Austin Domestic Violence Lawyer

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Terms of imprisonment, high fines, and the loss of certain civil rights can all result from a domestic violence conviction. Working with an Austin domestic violence lawyer may be key to working towards the best possible outcome based on the unique factors in your case.

Having a permanent criminal record for a crime of violence is not likely to be advantageous to you when you are looking for a job, attempting to further your education, or pursuing a different career path. In some cases, a conviction could shut you out of certain careers altogether and make it far more difficult to better yourself from a professional and financial perspective. If you find yourself in this type of situation, a savvy defense lawyer could help.

Domestic Violence in Austin

In the state of Texas, there is not a specific criminal offense that constitutes domestic violence, except for one statute that targets repeat offenders in certain situations. Specifically, if someone allegedly assaulted a family or household member at least twice in 12-month period, they commit the offense of continuous violence against the family pursuant to Tex. Pen. Code § 25.11. This offense is a third-degree felony, which can result in a prison sentence ranging from two to ten years and a $10,000 fine.

For an isolated incident of domestic violence, however, allegedly committing certain crimes against specified family and household members are generally the same as committing them against strangers. Due to the nature of these offenses, which primarily involve threats of violence and bodily harm to others, the penalties can be severe. When facing any type of charge that involves violence or threats of violence, consulting a domestic violence lawyer in Austin may be advisable.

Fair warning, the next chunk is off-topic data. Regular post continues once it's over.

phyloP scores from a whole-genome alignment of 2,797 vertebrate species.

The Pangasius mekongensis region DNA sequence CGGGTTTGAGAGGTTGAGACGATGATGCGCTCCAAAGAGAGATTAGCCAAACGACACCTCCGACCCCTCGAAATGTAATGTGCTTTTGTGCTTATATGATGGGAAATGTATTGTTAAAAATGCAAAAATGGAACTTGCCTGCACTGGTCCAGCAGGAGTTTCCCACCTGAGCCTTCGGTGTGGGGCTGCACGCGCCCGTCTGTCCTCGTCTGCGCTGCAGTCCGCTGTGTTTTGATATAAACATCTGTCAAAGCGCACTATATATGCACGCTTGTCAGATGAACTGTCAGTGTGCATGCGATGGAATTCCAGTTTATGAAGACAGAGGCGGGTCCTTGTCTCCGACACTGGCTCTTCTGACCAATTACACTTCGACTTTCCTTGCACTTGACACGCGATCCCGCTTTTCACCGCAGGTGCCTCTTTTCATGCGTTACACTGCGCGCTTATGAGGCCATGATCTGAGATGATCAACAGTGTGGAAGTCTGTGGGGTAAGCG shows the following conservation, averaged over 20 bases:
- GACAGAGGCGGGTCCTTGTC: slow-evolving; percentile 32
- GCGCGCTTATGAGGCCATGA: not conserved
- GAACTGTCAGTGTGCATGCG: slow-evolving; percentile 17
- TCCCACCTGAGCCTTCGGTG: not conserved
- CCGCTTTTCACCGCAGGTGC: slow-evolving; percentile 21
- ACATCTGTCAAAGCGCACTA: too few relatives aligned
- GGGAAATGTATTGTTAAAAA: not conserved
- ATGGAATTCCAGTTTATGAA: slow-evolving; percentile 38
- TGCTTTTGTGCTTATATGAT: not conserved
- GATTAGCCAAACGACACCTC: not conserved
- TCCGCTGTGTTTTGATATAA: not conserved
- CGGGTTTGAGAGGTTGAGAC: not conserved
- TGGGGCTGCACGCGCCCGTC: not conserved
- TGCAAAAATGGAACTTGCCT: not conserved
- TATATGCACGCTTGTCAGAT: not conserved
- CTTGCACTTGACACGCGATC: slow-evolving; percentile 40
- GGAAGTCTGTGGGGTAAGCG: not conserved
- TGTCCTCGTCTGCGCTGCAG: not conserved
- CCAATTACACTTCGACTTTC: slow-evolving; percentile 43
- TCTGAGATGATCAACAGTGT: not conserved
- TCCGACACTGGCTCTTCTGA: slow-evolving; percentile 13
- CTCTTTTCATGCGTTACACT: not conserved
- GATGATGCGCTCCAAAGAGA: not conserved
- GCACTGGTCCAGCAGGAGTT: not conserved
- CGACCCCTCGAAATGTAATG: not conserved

Defining Family and Household Members

All states define family and household members differently for the purposes of domestic violence offenses. Texas has adopted a relatively expansive definition of family. Under Tex. Pen. Code § 71.003, family constitutes all individuals related by blood, adoption, or marriage, including former spouses and those who share a child.

To qualify as a household member, people simply must reside together in the same dwelling. Pursuant to Tex. Pen. Code § 71.005, there does not need to be a marital or family relationship between the members of the same household. It is sufficient that they simply live in the same location.

Specific Acts Against the Family

Various actions can constitute domestic violence when they involve family or household members. These include assault, sexual assault, kidnapping, and terrorist threats, among others. Any of these offenses are serious crimes that have the potential to result in severe penalties, so getting advice from an Austin domestic violence attorney may be helpful.

Perhaps the most commonly-charged domestic violence offenses are assault and aggravated assault. Under Tex. Pen. Code § 22.01, an assault includes various behaviors that cause physical injuries to others. However, it also includes making threats of physical harm to others or physical contact that does not cause injuries, but that others would reasonably view as offensive or provocative.

Assault is typically a Class A misdemeanor, which can result in a jail sentence of up to one year and a fine of up to $4,000. However, assault can become a felony under certain circumstances, such as when the target is a family or household member and the alleged offender has a previous conviction for domestic assault. The potential penalties for a felony offense far exceed those for a misdemeanor.

Get Advice from an Austin Domestic Violence Attorney Today

When you are facing any type of criminal charges, you need to begin building a strong defense from the outset of your case. Delays in doing so can have a negative impact on your case. In this situation, an Austin domestic violence lawyer may be of assistance to you.

Working with experienced legal counsel can have many benefits. You can learn about the criminal court process, thoroughly understand the options that may be available to you, and work toward a more positive resolution of the charges against you. To learn how an attorney can help, call now.